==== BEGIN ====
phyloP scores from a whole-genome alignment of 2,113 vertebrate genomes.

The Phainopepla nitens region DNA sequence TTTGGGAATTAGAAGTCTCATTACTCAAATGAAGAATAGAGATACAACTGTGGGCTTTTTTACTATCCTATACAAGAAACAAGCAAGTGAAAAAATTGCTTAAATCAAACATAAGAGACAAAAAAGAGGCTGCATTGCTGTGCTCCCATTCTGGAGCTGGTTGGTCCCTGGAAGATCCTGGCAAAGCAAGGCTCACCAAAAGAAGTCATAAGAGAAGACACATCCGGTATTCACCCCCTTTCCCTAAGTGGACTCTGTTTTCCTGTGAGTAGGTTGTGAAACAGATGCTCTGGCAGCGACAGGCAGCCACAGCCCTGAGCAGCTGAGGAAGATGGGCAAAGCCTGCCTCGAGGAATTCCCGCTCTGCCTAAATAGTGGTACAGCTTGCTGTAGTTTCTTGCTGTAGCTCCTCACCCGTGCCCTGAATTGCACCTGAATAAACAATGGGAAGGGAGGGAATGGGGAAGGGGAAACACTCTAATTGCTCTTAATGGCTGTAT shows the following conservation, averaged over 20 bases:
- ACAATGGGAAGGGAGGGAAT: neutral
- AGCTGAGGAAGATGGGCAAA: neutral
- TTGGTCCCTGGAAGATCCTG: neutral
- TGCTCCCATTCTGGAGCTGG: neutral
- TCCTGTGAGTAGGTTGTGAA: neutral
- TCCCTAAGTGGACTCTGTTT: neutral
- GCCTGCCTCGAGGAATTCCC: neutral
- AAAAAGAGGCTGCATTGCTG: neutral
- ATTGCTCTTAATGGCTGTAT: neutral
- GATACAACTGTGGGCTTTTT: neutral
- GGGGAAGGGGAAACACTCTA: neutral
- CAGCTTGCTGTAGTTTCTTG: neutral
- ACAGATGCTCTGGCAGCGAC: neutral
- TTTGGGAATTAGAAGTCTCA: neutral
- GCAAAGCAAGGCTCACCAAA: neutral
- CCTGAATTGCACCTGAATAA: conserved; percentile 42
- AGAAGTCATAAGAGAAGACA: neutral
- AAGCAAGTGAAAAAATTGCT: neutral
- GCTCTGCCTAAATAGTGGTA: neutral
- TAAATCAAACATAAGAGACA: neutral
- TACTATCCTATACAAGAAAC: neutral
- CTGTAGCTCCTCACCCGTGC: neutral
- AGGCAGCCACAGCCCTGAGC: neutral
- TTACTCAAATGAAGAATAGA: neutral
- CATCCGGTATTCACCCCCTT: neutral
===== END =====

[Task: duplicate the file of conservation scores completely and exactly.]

phyloP scores from a whole-genome alignment of 2,113 vertebrate genomes.

The Phainopepla nitens region DNA sequence TTTGGGAATTAGAAGTCTCATTACTCAAATGAAGAATAGAGATACAACTGTGGGCTTTTTTACTATCCTATACAAGAAACAAGCAAGTGAAAAAATTGCTTAAATCAAACATAAGAGACAAAAAAGAGGCTGCATTGCTGTGCTCCCATTCTGGAGCTGGTTGGTCCCTGGAAGATCCTGGCAAAGCAAGGCTCACCAAAAGAAGTCATAAGAGAAGACACATCCGGTATTCACCCCCTTTCCCTAAGTGGACTCTGTTTTCCTGTGAGTAGGTTGTGAAACAGATGCTCTGGCAGCGACAGGCAGCCACAGCCCTGAGCAGCTGAGGAAGATGGGCAAAGCCTGCCTCGAGGAATTCCCGCTCTGCCTAAATAGTGGTACAGCTTGCTGTAGTTTCTTGCTGTAGCTCCTCACCCGTGCCCTGAATTGCACCTGAATAAACAATGGGAAGGGAGGGAATGGGGAAGGGGAAACACTCTAATTGCTCTTAATGGCTGTAT shows the following conservation, averaged over 20 bases:
- ACAATGGGAAGGGAGGGAAT: neutral
- AGCTGAGGAAGATGGGCAAA: neutral
- TTGGTCCCTGGAAGATCCTG: neutral
- TGCTCCCATTCTGGAGCTGG: neutral
- TCCTGTGAGTAGGTTGTGAA: neutral
- TCCCTAAGTGGACTCTGTTT: neutral
- GCCTGCCTCGAGGAATTCCC: neutral
- AAAAAGAGGCTGCATTGCTG: neutral
- ATTGCTCTTAATGGCTGTAT: neutral
- GATACAACTGTGGGCTTTTT: neutral
- GGGGAAGGGGAAACACTCTA: neutral
- CAGCTTGCTGTAGTTTCTTG: neutral
- ACAGATGCTCTGGCAGCGAC: neutral
- TTTGGGAATTAGAAGTCTCA: neutral
- GCAAAGCAAGGCTCACCAAA: neutral
- CCTGAATTGCACCTGAATAA: conserved; percentile 42
- AGAAGTCATAAGAGAAGACA: neutral
- AAGCAAGTGAAAAAATTGCT: neutral
- GCTCTGCCTAAATAGTGGTA: neutral
- TAAATCAAACATAAGAGACA: neutral
- TACTATCCTATACAAGAAAC: neutral
- CTGTAGCTCCTCACCCGTGC: neutral
- AGGCAGCCACAGCCCTGAGC: neutral
- TTACTCAAATGAAGAATAGA: neutral
- CATCCGGTATTCACCCCCTT: neutral